Two covers for the same book published five years apart by the same company. How could they be so very different in such a short time?
This first one is from 1943 and includes on the first page:
In order to cooperate with the government's war effort, this book has been made in strict conformity with WPB regulations restricting the use of certain materials.
Editorial decided to, I guess, take a more literal direction for the cover illustration. Okay, the Bishop looks a bit like the Crypt Keeper, but that's coming from my 2010 perspective, not 1943.
Paperback books were still relatively new when this one was marketed so perhaps they hadn't really grasped the idea of splashing sexy babes and rugged guys on the cover. Still, Pocket Books put out 8 editions of this book in 1943. Have no idea if they all had this cover. This one is a second printing.
Notice on the back cover the "Send this book to a boy in the armed forces anywhere for only 3¢". And below are a couple pages from the interior. One is Pocket Books speaking to their buyers. The other is trying to show support for the war effort.
By 1948 the war was over and the boys were back and babes were primping. No stuttering Bishop on this cover. This was the 22nd edition by Pocket Books.
Brief history of Pocket Books thanks to Wikipedia:
Pocket produced the first mass-market, pocket-sized paperback books in America in early 1939 and revolutionized the publishing industry. The German Albatross Books had pioneered the idea of a line of color-coded paperback editions in 1931 under Kurt Enoch; Penguin Books in Britain had refined the idea in 1935 and had 1 million books in print by the following year.In 1944, the founding owners sold the company toMarshall Field III, owner of the Chicago Sun newspaper. Following his death, in 1957, Leon Shimkin, a Simon & Schuster partner, and James M. Jacobson bought Pocket Books. Simon & Schuster acquired Pocket in 1966.Penguin's success inspired entrepreneur Robert de Graff, who partnered with publishers Simon & Schuster to bring it to the American market. Priced at 25 cents and featuring the logo of Gertrude the kangaroo (named after the artist's mother-in-law), Pocket Books' editorial policy of reprints of light literature, popular non-fiction, and mysteries was coordinated with its strategy of selling books outside the traditional distribution channels. The format size, and the fact that the books were glued rather than stitched, were cost-cutting innovations.The first ten numbered Pocket Book titles:Lost Horizon by James HiltonWake Up and Live by Dorothea BrandeFive Great Tragedies by William ShakespeareTopper by Thorne SmithThe Murder of Roger Ackroyd by Agatha ChristieEnough Rope by Dorothy ParkerWuthering Heights by Emily BrontëThe Way of All Flesh by Samuel ButlerThe Bridge of San Luis Rey by Thornton WilderBambi by Felix SalterThe edition of Wuthering Heights hit the best-seller list, and by the end of the first year Pocket Books had sold more than 1.5 million units. Robert de Graff continued to refine his selections with movie tie-ins and greater emphasis on mystery novels, particularly those of Christie and Erle Stanley Gardner.Pocket and its imitators thrived during World War II because material shortages worked to their advantage. During the war, Pocket sued Avon Books for copyright infringement: among other issues, a New York state court found Pocket did not have an exclusive right to the pocket-sized format (both Pocket and Avon published paperback editions of Leslie Charteris' The Saint mystery series, among others). (SOURCE: Wikipedia)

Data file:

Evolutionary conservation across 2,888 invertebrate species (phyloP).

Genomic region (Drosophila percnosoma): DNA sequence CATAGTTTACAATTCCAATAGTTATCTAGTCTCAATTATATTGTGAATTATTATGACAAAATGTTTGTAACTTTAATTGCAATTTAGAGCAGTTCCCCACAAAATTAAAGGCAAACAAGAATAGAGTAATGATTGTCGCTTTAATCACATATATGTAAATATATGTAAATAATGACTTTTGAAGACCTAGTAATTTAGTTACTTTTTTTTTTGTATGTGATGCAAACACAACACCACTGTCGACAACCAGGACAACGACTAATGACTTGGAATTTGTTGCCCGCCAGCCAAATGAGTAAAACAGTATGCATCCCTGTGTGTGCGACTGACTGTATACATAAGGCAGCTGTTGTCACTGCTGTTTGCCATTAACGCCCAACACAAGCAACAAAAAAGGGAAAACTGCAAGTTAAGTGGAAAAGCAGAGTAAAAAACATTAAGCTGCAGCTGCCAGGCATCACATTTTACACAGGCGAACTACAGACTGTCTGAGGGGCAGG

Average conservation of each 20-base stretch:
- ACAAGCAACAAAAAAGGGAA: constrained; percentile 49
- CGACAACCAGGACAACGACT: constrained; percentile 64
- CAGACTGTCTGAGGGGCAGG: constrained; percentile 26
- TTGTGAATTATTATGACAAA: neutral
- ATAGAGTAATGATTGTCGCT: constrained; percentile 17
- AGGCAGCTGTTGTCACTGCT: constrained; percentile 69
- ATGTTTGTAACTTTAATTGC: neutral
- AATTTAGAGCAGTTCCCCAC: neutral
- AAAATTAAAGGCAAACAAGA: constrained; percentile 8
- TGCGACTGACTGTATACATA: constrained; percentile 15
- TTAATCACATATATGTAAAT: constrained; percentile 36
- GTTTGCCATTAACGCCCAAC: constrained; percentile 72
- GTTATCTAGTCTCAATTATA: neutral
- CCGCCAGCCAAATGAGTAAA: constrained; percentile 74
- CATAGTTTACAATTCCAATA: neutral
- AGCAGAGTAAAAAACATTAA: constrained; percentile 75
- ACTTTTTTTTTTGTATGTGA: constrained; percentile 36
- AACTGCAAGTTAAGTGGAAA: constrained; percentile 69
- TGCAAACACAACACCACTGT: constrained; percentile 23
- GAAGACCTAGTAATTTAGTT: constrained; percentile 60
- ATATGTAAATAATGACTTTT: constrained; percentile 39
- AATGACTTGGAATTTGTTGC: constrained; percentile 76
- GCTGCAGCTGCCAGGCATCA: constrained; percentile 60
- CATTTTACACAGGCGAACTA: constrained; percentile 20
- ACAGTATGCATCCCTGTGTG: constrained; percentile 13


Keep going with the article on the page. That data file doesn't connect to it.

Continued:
Okay, I love that the kangaroo logo is based on the original artist's mother-in-law. So who did the update in 1948? Had the mother-in-law gotten younger and perkier? She apparently had lasik surgery or was wearing contacts.
And, one other little bit of information is that Pocket Books is headquartered in the same location it was in 1943. I guess once you get a good spot in Manhattan you sit on it. Just as Gertrude, the kangaroo.